If there are any questions after reading all this, dont hesitate to ask them on the public DaST discussion forum on SourceForge. For convinience, I opened this forum for anonimous access.

Also, throughout this article, I’ll use VideoLibrary DEMO as a sample for explanations in some cases, so let’s agree that I’ll reference my previous article on VideoLibrary application as “Article 2”.

Table of Contents

TreeView DEMO

This demo application is a prototype of a dynamic tree view displaying hierarchically structured data with async on-demand loading of data branches. Hierarchical data I’ve chosen for this application is a set of randomly nested folders and documents (like old view of MSDN help). Another great example could be a discussion forum thread with tree-like replies structure. Main purposes of TreeView DEMO application are 1) to demonstrate simplicity and elegance of DaST pattern one more time, and 2) to show the importance of the latest design change consisting in on-demand construction of the scope controller models. I deployed this application on my DaST blog, so you can run this demo LIVE right from the site. Typical UI of the application is shown on Fig 1:

Fig. 1: TreeView DEMO application UI

So, the application simply displays a tree of folders and documents. Both folders and documents can be nested in parent folders to reach the unlimited hierarchical nesting structure. User is allowed to modify a tree by adding new or deleting existing folders and documents, except that root folder cannot be deleted. If container folder is deleted, all its child folders and documents are deleted too. Initially every folder is displayed in “collapsed” state. When folder is clicked, its contents are loaded by async postback action, and folder switches to “open” state. This UI prototype is very primitive, but it could be used as a good starting point for implementing more complex web applications requiring on-demand loading feature for hierarchical data.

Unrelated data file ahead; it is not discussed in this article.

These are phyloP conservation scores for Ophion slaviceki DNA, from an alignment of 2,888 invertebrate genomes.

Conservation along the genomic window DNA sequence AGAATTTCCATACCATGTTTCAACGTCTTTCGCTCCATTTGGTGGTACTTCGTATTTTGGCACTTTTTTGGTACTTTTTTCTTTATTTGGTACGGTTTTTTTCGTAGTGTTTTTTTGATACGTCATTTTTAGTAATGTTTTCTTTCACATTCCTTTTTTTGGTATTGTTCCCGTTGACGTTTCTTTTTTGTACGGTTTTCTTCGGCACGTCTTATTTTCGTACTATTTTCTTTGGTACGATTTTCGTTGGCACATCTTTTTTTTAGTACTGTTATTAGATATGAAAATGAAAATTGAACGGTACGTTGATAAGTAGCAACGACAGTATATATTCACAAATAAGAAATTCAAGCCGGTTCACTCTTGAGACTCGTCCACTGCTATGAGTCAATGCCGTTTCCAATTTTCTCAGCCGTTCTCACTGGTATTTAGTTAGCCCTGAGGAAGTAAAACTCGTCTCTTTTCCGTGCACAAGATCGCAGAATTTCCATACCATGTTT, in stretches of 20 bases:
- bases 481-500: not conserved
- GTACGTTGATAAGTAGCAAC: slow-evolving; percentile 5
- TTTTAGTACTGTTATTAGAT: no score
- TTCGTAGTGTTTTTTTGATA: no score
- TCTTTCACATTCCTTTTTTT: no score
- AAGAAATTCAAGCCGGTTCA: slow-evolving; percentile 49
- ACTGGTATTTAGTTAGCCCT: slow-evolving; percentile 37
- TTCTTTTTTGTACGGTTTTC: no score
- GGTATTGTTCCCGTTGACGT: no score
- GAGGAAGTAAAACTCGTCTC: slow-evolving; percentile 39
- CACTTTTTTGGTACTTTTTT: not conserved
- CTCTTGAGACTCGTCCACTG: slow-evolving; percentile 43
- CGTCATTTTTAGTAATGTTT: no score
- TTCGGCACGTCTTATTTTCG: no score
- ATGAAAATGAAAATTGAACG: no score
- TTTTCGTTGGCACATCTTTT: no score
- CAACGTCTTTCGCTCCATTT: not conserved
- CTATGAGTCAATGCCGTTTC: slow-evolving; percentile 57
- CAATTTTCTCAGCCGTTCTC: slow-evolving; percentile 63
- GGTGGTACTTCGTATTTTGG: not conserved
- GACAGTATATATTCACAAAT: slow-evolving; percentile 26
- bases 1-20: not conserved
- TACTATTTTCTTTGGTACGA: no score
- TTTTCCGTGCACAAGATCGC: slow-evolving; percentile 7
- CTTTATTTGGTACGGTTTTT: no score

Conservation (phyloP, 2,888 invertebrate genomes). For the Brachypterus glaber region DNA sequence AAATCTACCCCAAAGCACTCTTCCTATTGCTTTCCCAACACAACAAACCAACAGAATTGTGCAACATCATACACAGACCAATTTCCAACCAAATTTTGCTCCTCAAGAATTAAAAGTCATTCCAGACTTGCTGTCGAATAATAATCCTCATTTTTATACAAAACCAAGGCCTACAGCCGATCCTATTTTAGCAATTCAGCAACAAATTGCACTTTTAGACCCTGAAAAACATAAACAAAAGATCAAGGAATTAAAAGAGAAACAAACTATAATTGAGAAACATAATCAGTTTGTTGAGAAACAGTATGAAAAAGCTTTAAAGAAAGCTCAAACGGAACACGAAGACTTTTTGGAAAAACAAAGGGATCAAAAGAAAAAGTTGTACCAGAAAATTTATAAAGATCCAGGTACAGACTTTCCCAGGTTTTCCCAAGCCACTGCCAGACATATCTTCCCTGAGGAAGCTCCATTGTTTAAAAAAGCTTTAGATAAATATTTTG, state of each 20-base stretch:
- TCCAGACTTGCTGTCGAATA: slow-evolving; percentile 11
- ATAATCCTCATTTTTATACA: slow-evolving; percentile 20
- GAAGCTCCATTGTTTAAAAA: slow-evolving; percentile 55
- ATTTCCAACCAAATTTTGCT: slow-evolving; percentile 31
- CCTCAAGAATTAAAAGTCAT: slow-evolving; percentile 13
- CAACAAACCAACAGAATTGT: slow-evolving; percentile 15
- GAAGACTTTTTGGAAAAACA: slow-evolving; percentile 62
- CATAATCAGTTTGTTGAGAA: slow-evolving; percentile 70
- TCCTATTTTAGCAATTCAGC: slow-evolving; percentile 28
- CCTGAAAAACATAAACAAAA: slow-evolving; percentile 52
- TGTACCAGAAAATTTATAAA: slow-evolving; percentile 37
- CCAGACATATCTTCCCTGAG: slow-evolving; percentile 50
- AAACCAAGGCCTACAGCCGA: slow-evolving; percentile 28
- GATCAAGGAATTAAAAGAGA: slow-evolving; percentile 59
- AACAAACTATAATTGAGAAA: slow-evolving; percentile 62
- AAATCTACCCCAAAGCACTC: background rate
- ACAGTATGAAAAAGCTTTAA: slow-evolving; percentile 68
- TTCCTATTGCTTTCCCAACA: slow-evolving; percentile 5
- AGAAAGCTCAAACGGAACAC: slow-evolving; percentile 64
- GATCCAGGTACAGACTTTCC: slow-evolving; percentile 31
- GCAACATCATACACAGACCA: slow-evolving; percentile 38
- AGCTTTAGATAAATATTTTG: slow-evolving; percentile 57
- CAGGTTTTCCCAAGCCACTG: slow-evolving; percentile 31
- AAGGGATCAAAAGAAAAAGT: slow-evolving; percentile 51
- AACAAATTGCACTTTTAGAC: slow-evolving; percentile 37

Nesting structure of folders and documents is defined by the XML. This physical XML file has some initial folder/document structure in it and is loaded for each session into memory staying there until current session ends. All changes made to the tree are stored in this in-session XML object, but not in the physical file meaning that all your changes are discarded whenever ASP.NET session renews. Fig 2 shows a part of this XML file which defines tree structure from Fig 1:

Fig. 2: XML data for TreeView application

Before we turn to implementation details of TreeView DEMO application, I'll go through the differences between Beta4 RC and the last Beta2 version of the framework.

Beta4 RC Changes Overview